chapter  II
20 Pages


This persistence of a meaningless title is one of the traits which best illustrates the reluctance of the ancients to interfere with institutions of the past. Even the smallest local kinglets were maintained as magistrates. In certain places, " kings " similar to those who administered justice in the villages of Boeotia in the t ime of Hesiod were recognized until the very end. Athens preserved its phylobasileis, its " kings of the t r ibes," and they came to the Prytaneum to associate themselves with the king of the city in protecting the people from divine vengeance by judging accusations of murder brought against inanimate objects and animals. 3 In Elis the basileis of the phratries formed a tribunal presided over by the highest magistrate of the locality. 4 But it is in Asia Minor in particular t h a t one sees " kings " of this kind functioning. In conjunction with the prytanis they made enactments at Mitylene on questions relating to landed property, 5 at Naesus they heard accusations of insults to magistrates and of desertion. 6 At Kyme they sat under the presidency of the aisymnetes and their administration was subject to the control of the Council. 7 At Chios, after a revolution which took place about 600, " the kings " were named in a law in conjunction with a demarch; but in a city which had at one and the same t ime a king fallen to the rank of rex sacrorum and a prytanis, one may conclude tha t the demarch had been substituted on the spur of the moment by the victorious par ty for one or other of these oligarchical magistrates. 8

The weakening and the eventual collapse of the primitive monarchy turned to the profit of those who, consciously or not, had worked towards this end from the beginning. The

chiefs of powerful families became masters of the city; and this they remained for many centuries. The archaic period was entirely subjected to a half patriarchal, half feudal rule in which the common interest was an unstable compromise between a few persons each accustomed to command in his own circle. 1

They had on their side noble blood; they traced back their origin to some god. The value tha t was attached to birth is attested by the very persistence of the gene, which had long since split up into small families, and by the care with which the great men preserved their genealogical tree and the traditional history of their house (their irdrpia). A man was as proud to be one of the Alcmseonidse at Athens or of the Eumolpidae at Eleusis as he was in Asia Minor to be connected with the royal lines. Towards the year 500 Hecatseus of Miletus made a proud display of his family tree and traced it back to the sixteenth generation, tha t is to say, reckoning three generations to a century, to the second half of the eleventh century, to the foundation of the city. A little later an inscription on the tomb of a noble of Chios contents itself with enumerating fourteen of his ancestors, thus taking the origins of his family back to the beginning of the ten th century. The Philaidse of Athens prided themselves on an equally distant origin: one of their number, Hippocleides, archon in 556-5, claimed to be the twelfth descendant of the hero Ajax. The Spartan kings did not go back so far, for the Agid Polydorus and the Eurypontid Theopompus, who were reigning round about 720, belonged respectively, so it was said, to the seventh and ninth generation of their dynasty . 2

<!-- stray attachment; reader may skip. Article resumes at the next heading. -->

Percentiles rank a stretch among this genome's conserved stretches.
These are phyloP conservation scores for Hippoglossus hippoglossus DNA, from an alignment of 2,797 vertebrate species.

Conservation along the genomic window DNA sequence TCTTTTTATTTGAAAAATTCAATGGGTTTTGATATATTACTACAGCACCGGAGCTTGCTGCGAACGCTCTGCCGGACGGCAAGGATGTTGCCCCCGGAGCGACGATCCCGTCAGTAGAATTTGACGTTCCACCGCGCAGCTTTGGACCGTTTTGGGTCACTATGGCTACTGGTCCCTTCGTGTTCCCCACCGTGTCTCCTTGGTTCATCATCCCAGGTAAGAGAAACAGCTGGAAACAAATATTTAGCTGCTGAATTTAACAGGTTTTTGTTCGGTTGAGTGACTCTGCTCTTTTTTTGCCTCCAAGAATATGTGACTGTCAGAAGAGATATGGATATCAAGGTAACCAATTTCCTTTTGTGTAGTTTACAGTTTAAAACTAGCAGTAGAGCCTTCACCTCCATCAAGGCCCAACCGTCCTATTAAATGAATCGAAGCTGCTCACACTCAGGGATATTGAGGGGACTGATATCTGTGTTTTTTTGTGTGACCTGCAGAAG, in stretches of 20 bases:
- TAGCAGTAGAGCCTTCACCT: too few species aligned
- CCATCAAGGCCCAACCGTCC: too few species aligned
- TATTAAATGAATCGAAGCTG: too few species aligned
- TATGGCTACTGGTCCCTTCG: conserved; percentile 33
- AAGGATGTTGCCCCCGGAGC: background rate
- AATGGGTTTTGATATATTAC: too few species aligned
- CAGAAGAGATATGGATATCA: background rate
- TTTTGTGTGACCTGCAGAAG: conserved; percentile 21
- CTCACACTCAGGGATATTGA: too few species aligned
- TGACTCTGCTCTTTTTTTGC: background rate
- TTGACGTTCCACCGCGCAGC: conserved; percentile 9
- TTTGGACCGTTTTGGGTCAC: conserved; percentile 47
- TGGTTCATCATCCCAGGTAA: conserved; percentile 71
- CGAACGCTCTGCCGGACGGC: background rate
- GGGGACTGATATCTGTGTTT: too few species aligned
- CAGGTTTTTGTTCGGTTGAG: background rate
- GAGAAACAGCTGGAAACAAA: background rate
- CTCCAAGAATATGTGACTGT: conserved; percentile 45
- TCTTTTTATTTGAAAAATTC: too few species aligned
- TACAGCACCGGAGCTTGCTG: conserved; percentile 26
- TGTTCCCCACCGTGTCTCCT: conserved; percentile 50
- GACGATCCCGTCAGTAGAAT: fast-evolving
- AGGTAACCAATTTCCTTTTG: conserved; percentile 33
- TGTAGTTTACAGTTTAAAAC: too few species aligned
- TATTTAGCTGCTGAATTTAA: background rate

No vicissitudes of fortune could wrest from the nobles their natural prestige and right to respect. 3 As a matter of fact very few noble houses declined: it was sufficient to belong to an illustrious genos to have a share in the revenues and lands of a wide domain and to enjoy the riches won at the point of the sword by numerous generations. In all parts of Greece a class of gentlemen grew up. They were designated by general terms, such as " the good " (dyaOoi), " the best

1 v. XXVin, 1. IV, chap. IV. 2 Her., II, 143; GDI, no. 5656; Pherecydes, 20 (FHG, vol. I,

men " (dptarot, ^eXTiarot), " the great and good 5 (/ca\ol tcayaOoL), " men of b l o o d " (evyeveis, yevvdtoi), " men of q u a l i t y " (eaOXoi, XpnaToi)^ " men of honour " (yvcopipioi, iirteiiceU). Sometimes more precise terms were employed: they were " w e l l born men," Eupatridse; they were " lords of the ear th ," Geomoroi; they were " knights," Hippeis.